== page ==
Strong Enough


September 22, 2012 was our wedding day. Last week we celebrated our three year wedding anniversary.   We have not been married for a long time, but we have been through so much together. Today, I saw this quote floating around Facebook:

The couples that are “meant to be” are the ones who go through everything that is meant to tear them apart and come out even stronger than they were before.

We are definitely one of those couples. We have been faced with so much that is meant to tear us apart. I’m not sure if we are stronger yet, but I think we are at a place where we are strong enough. We seem to be in a constant state of “licking our wounds” with short breaks of stability and a chance to remember we can still be happy. Our three years of marriage have not been easy. Somehow we find a way not to give up…on our journey or each other. This marriage has not been all sunshine and roses. At times, we hang by a thread, and at times we can’t let go of each other. Our entire relationship has been overshadowed with fertility issues and two devastating pregnancy losses (amongst life’s other challenges). We’ve shared the roller coaster of hopefulness following an embryo transfer and have had to grieve in our own way every time it has failed.   He’s had to watch me lose hope and he’s had to watch happiness fade from my eyes. When I’ve given up, he hasn’t. Somehow, that’s helped me come back to see the light again. When he’s lost, my strength comes back to find him.

Seeing this quote today reminded me that we are strong enough not to be torn apart no matter how close that feels sometimes. We love each other.

Photo by Mary Bernsen

Changing topics today…. Mental Health: It Takes one Person to Change a Mind


While I’ve continued to recover from a back injury and put TTC on hold, I’ve been able to focus a bit more attention on another topic that is very meaningful to my family and me. My sister writes a blog, “Out of A Great Need” which shares her compassionate journey as a care taker for a loved one living with a mental illness. While this journey can be filled with so much despair, fear and darkness, my sister’s approach is full of light, hope, education, advocacy, breaking down stigma, support, art, creativity, devotion, mindfulness, love and a “never give up” attitude.   Instead of succumbing to negativity or lack of knowledge that has crossed her path, or our society’s slowly evolving view of mental illness, she routinely rises above and educates others to have a greater understanding of these diseases of the brain.

With Halloween approaching, she recently became aware of several costumes on many, many Halloween and costume websites that sell the following:

Children’s Gone Mental Costume (Some websites have changed the name due to feedback, Spirit Halloween has removed it from inventory due to feedback!)

Adult’s Cell Block Psycho Costume

This is an example of how far behind we are as a society to break down the stigma of mental illness. These costumes make light of a disease. These costumes hurt and discourage those suffering and those who care for them.

Today, she wrote a heartfelt post titled, “Why…Why this?” about why she’s talking to all of these companies to remove these costumes from inventory.  I encourage you to read her post here and below is a quote from today’s post:

When I stumbled across the Gone Mental children’s costume, I was deeply saddened.  This costume (and adult costumes like it) dishonors the dedication of those who provide professional care for our loved ones, it dishonors our families, our friends, it dishonors our children’s suffering and recovery.  It dishonors our children’s lives lost along the way.  It encourages fear, isolation and hopelessness.  It discourages our children from seeking the help they so deserve.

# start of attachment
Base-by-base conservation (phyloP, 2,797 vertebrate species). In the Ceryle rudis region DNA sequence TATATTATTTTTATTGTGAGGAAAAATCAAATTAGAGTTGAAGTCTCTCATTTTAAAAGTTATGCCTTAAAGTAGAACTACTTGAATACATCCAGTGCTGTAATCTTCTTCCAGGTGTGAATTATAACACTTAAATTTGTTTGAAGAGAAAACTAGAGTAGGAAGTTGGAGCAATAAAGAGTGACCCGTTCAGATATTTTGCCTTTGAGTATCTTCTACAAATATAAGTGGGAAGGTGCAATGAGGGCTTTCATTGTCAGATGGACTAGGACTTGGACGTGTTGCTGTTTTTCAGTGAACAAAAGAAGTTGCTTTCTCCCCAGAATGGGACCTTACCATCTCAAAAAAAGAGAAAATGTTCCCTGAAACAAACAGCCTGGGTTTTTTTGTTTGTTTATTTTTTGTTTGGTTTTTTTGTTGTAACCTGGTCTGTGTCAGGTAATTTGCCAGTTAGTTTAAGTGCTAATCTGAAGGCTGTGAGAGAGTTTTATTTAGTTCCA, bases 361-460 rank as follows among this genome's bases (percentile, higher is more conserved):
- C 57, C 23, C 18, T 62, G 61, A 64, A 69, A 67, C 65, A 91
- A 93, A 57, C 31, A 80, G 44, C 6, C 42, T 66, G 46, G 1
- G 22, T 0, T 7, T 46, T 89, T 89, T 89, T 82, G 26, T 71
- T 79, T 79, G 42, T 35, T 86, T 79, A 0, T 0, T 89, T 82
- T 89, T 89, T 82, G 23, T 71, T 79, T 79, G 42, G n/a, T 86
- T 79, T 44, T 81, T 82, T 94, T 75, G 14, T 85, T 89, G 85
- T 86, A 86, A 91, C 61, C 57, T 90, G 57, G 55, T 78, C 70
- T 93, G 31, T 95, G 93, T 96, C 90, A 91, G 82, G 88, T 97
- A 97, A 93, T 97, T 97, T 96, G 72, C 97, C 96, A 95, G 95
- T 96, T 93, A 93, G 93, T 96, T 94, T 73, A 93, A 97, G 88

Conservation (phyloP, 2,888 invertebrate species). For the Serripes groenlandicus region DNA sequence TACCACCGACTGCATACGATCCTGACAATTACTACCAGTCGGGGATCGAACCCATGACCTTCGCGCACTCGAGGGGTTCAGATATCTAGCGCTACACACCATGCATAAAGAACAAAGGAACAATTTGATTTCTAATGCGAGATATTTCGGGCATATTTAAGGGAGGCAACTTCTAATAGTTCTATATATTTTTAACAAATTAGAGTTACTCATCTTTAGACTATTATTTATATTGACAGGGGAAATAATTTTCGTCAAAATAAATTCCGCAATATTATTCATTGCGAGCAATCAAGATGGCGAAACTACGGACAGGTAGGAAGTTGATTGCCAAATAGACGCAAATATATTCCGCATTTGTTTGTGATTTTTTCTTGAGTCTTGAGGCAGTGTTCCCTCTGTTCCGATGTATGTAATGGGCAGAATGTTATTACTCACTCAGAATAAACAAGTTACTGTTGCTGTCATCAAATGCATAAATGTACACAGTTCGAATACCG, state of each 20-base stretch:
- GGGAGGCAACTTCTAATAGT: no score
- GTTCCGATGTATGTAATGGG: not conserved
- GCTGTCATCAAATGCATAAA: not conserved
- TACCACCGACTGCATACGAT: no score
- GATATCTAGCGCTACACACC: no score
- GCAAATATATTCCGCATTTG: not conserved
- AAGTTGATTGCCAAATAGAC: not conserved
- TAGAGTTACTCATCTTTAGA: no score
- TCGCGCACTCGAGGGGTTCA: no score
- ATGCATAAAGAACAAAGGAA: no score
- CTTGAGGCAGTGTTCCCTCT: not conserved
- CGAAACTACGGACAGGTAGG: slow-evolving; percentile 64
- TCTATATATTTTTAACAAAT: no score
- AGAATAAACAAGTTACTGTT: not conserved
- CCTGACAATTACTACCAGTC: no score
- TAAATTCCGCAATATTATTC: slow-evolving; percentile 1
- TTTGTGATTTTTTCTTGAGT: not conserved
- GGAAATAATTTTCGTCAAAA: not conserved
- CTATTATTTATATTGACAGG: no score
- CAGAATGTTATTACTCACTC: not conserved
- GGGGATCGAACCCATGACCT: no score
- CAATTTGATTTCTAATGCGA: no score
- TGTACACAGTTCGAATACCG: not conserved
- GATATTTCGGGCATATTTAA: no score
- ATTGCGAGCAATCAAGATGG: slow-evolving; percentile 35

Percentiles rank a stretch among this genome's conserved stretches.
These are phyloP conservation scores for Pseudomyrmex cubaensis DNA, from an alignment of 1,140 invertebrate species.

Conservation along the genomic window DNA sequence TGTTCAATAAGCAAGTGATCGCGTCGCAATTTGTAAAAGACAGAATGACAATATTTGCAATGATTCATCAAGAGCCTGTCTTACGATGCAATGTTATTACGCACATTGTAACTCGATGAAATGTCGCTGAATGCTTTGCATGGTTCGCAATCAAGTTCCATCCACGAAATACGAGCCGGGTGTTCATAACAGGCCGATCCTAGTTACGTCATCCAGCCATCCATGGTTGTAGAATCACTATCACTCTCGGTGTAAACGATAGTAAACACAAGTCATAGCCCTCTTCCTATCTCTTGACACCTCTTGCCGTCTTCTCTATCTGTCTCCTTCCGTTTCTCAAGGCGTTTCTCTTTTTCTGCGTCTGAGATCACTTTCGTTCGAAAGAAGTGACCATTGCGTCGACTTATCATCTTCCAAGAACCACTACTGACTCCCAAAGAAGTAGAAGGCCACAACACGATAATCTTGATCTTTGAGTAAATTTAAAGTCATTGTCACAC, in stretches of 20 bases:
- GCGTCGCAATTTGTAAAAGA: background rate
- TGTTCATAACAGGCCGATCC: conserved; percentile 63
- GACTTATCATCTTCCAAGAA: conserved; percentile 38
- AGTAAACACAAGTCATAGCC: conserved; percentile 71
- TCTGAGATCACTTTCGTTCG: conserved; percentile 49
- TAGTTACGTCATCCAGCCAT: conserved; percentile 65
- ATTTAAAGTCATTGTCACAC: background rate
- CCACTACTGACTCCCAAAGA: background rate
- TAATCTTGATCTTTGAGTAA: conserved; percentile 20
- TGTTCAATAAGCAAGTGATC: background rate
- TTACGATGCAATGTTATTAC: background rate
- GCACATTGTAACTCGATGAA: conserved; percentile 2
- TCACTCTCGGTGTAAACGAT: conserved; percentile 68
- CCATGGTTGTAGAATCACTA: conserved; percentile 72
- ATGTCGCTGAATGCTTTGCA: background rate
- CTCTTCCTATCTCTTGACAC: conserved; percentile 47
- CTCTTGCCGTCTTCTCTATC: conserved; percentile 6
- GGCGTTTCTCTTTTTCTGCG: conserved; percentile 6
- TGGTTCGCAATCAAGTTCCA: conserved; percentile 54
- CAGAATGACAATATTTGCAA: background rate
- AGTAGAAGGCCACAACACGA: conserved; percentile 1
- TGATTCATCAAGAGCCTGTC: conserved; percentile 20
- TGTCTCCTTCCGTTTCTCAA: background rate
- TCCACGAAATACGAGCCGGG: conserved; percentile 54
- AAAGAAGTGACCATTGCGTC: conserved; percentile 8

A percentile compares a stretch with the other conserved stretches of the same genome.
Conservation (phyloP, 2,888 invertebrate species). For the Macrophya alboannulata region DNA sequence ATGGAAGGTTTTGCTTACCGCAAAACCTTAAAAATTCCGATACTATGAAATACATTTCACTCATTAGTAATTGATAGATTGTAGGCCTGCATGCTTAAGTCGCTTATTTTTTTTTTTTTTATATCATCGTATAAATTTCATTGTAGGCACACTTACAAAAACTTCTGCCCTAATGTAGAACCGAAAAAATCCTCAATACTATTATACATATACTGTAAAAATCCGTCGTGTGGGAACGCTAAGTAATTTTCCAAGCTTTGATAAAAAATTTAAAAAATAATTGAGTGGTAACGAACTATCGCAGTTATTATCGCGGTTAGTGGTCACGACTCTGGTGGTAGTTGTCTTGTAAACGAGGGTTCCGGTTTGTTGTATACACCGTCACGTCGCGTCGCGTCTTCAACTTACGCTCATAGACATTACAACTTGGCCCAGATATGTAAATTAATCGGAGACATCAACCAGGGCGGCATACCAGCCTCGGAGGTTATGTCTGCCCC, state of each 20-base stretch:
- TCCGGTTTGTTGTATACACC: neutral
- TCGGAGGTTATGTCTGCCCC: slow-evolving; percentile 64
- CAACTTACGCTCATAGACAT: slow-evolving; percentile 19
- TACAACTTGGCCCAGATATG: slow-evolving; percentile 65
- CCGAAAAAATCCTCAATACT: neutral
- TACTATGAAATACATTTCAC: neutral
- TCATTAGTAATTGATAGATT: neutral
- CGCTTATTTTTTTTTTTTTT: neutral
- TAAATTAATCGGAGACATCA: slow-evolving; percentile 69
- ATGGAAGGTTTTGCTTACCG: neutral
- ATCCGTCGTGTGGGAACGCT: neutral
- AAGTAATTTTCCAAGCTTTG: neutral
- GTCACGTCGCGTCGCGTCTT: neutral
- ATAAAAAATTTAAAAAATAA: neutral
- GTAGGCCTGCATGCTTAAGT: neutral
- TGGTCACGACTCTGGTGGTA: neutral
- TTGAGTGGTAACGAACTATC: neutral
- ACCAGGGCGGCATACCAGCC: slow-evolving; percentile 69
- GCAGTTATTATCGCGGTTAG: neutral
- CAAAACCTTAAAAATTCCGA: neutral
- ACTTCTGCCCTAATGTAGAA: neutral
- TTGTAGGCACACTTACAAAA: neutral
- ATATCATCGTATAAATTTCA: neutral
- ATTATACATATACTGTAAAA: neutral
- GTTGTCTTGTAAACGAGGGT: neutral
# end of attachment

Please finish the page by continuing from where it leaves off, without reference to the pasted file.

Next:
My sister started an effort with these Halloween costumes to make a difference and to break down stigma. She started an effort to fight for those suffering and to honor those lost along the way. And it’s working. Spirit Halloween removed the Gone Mental costume from inventory. I’ve joined in this effort by writing letters to all the companies she has listed in her blog posts and writing on each company’s Facebook pages. I’ve also posted reviews of these costumes directly on some of their websites.  Many mental health advocacy groups have joined her. Other bloggers have joined her. Friends and family have joined her. The author of the book, “The Noonday Demon”, Andrew Solomon is showing his support of her efforts through Facebook and has shared her recent blog post.

She is working hard to educate others to bring awareness to these illnesses and I was touched by her words on another recent blog post, titled, “And Now you Know“:

The more we speak from our hearts…in letters…emails…product reviews…the more we share our truth…the less likely we’ll have to tackle issues such as these mental patient costumes in the future.

Contacting these companies is simply a key to unlocking that “something greater”…not just for ourselves…but for generations to come.

Hopefully, by speaking from our hearts, people will start to listen.  When they shop for Halloween costumes, they might pause…remember…and choose another costume that does not cause such suffering.

And maybe…just maybe…they will also remember our voices when they hear a cruel joke or witness alienation or bullying and say, “That’s enough.  We know better now.”

If this topic peaks your interest, I ask for your continued awareness on this topic. Halloween costumes are one piece of negative stigma toward mental illness. Be aware of these costumes, be aware of people making comments that show lack of understanding or compassion towards those suffering. Be compassionate towards those suffering. If you are struggling, please don’t be afraid to ask for help.

For more information on my sister’s efforts, you can visit this blog post,

Photo by CJE